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The Internal Organization of Hospitals: Some Economic Implications

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  • Jeffrey E. Harris

Abstract

This paper investigates the economic implications of the hospital's internal organizations structure. It concludes: (1) The hospital is actually two separate firms -- a medical staff (or demand division) and an administration (or supply division). Each half of the organization has its own managers, objectives, pricing strategies and constraints. (2) Within this dual organization, the medical staff and administration have devised a complicated system of nonprice allocative rules. (3) This internal allocative scheme is subject to repeated breakdowns, especially when the medical staff's internal demands exceed the short-run capacity supplied by the administration. (4) Our current regulatory policy toward hospitals is almost exclusively directed at the supply side of the organization. Unless we revise our definition of "hospital" to include the doctor part of the firm, this policy is doomed to failure. (5) Ultimately, a rational public policy toward hospitals requires a change in the internal organization of the hospital itself.

Suggested Citation

  • Jeffrey E. Harris, 1977. "The Internal Organization of Hospitals: Some Economic Implications," Bell Journal of Economics, The RAND Corporation, vol. 8(2), pages 467-482, Autumn.
  • Handle: RePEc:rje:bellje:v:8:y:1977:i:autumn:p:467-482
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    Cited by:

    1. Adriana Castelli & Andrew Street & Rossella Verzulli & Padraic Ward, 2015. "Examining variations in hospital productivity in the English NHS," The European Journal of Health Economics, Springer;Deutsche Gesellschaft für Gesundheitsökonomie (DGGÖ), vol. 16(3), pages 243-254, April.
    2. Rajiv Sharma & Miron Stano & Renu Gehring, 2008. "Short-term fluctuations in hospital demand: implications for admission, discharge, and discriminatory behavior," RAND Journal of Economics, RAND Corporation, vol. 39(2), pages 586-606.
    3. Cutler, David M, 1995. "The Incidence of Adverse Medical Outcomes under Prospective Payment," Econometrica, Econometric Society, vol. 63(1), pages 29-50, January.
    4. Thierry Nobre, 1998. "Management de la valeur et pouvoirs dans l'hôpital," Revue Finance Contrôle Stratégie, revues.org, vol. 1(2), pages 113-135, June.
    5. Vitikainen, Kirsi & Street, Andrew & Linna, Miika, 2009. "Estimation of hospital efficiency--Do different definitions and casemix measures for hospital output affect the results?," Health Policy, Elsevier, vol. 89(2), pages 149-159, February.
    6. Daidone, Silvio & Street, Andrew, 2013. "How much should be paid for specialised treatment?," Social Science & Medicine, Elsevier, vol. 84(C), pages 110-118.
    7. David Meltzer & Frederick L. Hiltz & David S. Bates, 2000. "Implications of Managed Care for Teaching Hospitals Comparisons of Traditional and Managed Care Medical Services within a Single Institution," NBER Chapters,in: The Changing Hospital Industry: Comparing For-Profit and Not-for-Profit Institutions, pages 249-282 National Bureau of Economic Research, Inc.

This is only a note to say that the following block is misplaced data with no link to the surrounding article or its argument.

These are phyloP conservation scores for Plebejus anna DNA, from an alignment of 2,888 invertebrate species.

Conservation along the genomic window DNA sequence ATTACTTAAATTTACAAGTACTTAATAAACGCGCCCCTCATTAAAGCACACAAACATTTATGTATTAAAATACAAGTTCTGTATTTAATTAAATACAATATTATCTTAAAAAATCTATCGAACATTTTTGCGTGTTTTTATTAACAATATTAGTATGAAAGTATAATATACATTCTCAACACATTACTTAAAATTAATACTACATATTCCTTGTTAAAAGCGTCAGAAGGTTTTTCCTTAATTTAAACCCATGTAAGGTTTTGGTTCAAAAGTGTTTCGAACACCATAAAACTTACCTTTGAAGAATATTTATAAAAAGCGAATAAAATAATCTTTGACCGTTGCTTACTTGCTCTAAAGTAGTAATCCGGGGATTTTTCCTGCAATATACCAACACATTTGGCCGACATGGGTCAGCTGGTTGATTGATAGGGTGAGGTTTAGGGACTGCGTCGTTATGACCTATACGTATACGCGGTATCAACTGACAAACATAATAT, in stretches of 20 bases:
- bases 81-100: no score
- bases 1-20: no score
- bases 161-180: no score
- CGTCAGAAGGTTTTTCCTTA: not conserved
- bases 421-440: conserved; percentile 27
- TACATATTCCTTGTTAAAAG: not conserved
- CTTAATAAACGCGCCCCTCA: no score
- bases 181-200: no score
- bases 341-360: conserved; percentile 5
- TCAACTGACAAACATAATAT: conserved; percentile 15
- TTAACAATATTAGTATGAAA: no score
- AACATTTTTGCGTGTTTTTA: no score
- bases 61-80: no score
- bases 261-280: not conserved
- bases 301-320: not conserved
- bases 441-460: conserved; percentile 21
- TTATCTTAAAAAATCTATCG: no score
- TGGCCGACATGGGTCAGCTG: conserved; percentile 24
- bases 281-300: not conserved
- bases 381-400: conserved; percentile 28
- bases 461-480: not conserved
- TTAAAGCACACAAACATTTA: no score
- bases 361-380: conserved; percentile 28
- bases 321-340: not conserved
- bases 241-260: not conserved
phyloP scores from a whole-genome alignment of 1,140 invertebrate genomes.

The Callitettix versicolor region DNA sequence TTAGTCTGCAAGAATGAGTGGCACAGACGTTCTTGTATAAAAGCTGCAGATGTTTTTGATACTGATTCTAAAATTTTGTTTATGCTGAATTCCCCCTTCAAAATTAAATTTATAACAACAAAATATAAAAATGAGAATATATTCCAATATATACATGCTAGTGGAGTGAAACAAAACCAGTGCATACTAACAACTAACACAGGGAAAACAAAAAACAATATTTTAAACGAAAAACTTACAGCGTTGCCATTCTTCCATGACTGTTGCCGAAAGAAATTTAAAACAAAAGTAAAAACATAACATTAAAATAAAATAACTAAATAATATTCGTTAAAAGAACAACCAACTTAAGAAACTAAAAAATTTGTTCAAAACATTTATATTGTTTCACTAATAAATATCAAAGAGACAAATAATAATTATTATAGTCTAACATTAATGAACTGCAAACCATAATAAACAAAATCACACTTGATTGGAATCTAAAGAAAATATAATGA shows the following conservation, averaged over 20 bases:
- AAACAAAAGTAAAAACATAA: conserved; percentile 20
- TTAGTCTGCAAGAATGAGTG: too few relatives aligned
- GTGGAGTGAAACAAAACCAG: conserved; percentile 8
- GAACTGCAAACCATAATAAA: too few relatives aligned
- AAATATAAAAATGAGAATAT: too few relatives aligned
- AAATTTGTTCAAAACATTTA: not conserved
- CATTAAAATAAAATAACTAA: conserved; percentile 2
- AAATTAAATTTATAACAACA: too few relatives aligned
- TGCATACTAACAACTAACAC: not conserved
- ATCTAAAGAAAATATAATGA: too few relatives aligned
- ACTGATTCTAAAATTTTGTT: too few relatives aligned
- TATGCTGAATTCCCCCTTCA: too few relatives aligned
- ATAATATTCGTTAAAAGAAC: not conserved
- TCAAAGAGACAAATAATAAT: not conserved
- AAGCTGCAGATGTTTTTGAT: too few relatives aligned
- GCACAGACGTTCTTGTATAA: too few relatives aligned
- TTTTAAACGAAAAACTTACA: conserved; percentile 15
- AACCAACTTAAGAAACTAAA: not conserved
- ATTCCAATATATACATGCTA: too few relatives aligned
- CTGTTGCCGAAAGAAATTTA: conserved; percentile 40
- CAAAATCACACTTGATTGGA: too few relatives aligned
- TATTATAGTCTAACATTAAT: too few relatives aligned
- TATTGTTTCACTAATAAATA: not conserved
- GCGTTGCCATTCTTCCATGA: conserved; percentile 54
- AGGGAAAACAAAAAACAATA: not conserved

8. Ancarani, Alessandro & Di Mauro, Carmela & Gitto, Simone & Mancuso, Paolo & Ayach, Ali, 2016. "Technology acquisition and efficiency in Dubai hospitals," Technological Forecasting and Social Change, Elsevier, vol. 113(PB), pages 475-485.
    9. Blake, John T. & Carter, Michael W., 2003. "Physician and hospital funding options in a public system with decreasing resources," Socio-Economic Planning Sciences, Elsevier, vol. 37(1), pages 45-68, March.
    10. Fidler, Armin H. & Haslinger, Reinhard R. & Hofmarcher, Maria M. & Jesse, Maris & Palu, Toomas, 2007. "Incorporation of public hospitals: A "Silver Bullet" against overcapacity, managerial bottlenecks and resource constraints?: Case studies from Austria and Estonia," Health Policy, Elsevier, vol. 81(2-3), pages 328-338, May.
    11. Long Mark C & Goldfarb Marsha G. & Goldfarb Robert S, 2008. "Explanations for Persistent Nursing Shortages," Forum for Health Economics & Policy, De Gruyter, vol. 11(2), pages 1-37, November.
    12. repec:eee:hepoli:v:121:y:2017:i:5:p:525-533 is not listed on IDEAS
    13. Polyzos, Nicholas M., 2002. "Striving towards efficiency in the Greek hospitals by reviewing case mix classifications," Health Policy, Elsevier, vol. 61(3), pages 305-328, September.
    14. Randall D. Cebul & James B. Rebitzer & Lowell J. Taylor & Mark E. Votruba, 2008. "Organizational Fragmentation and Care Quality in the U.S. Healthcare System," Journal of Economic Perspectives, American Economic Association, vol. 22(4), pages 93-113, Fall.
    15. Kesteloot, K. & Voet, N., 1998. "Incentives for cooperation in quality improvement among hospitals--the impact of the reimbursement system," Journal of Health Economics, Elsevier, vol. 17(6), pages 701-728, December.
    16. Rhema Vaithianathan, 1999. "The Failure of Corporatisation: Public Hospitals in New Zealand," Agenda - A Journal of Policy Analysis and Reform, Australian National University, College of Business and Economics, School of Economics, vol. 6(4), pages 325-338.
    17. Hiroyuki Kawaguchi & Kaoru Tone & Miki Tsutsui, 2014. "Estimation of the efficiency of Japanese hospitals using a dynamic and network data envelopment analysis model," Health Care Management Science, Springer, vol. 17(2), pages 101-112, June.
    18. Domin, Jean-Paul, 2015. "Réformer l’hôpital comme une entreprise. Les errements de trente ans de politique hospitalière (1983-2013)," Revue de la Régulation - Capitalisme, institutions, pouvoirs, Association Recherche et Régulation, vol. 17.
    19. repec:kap:hcarem:v:20:y:2017:i:2:d:10.1007_s10729-015-9348-9 is not listed on IDEAS

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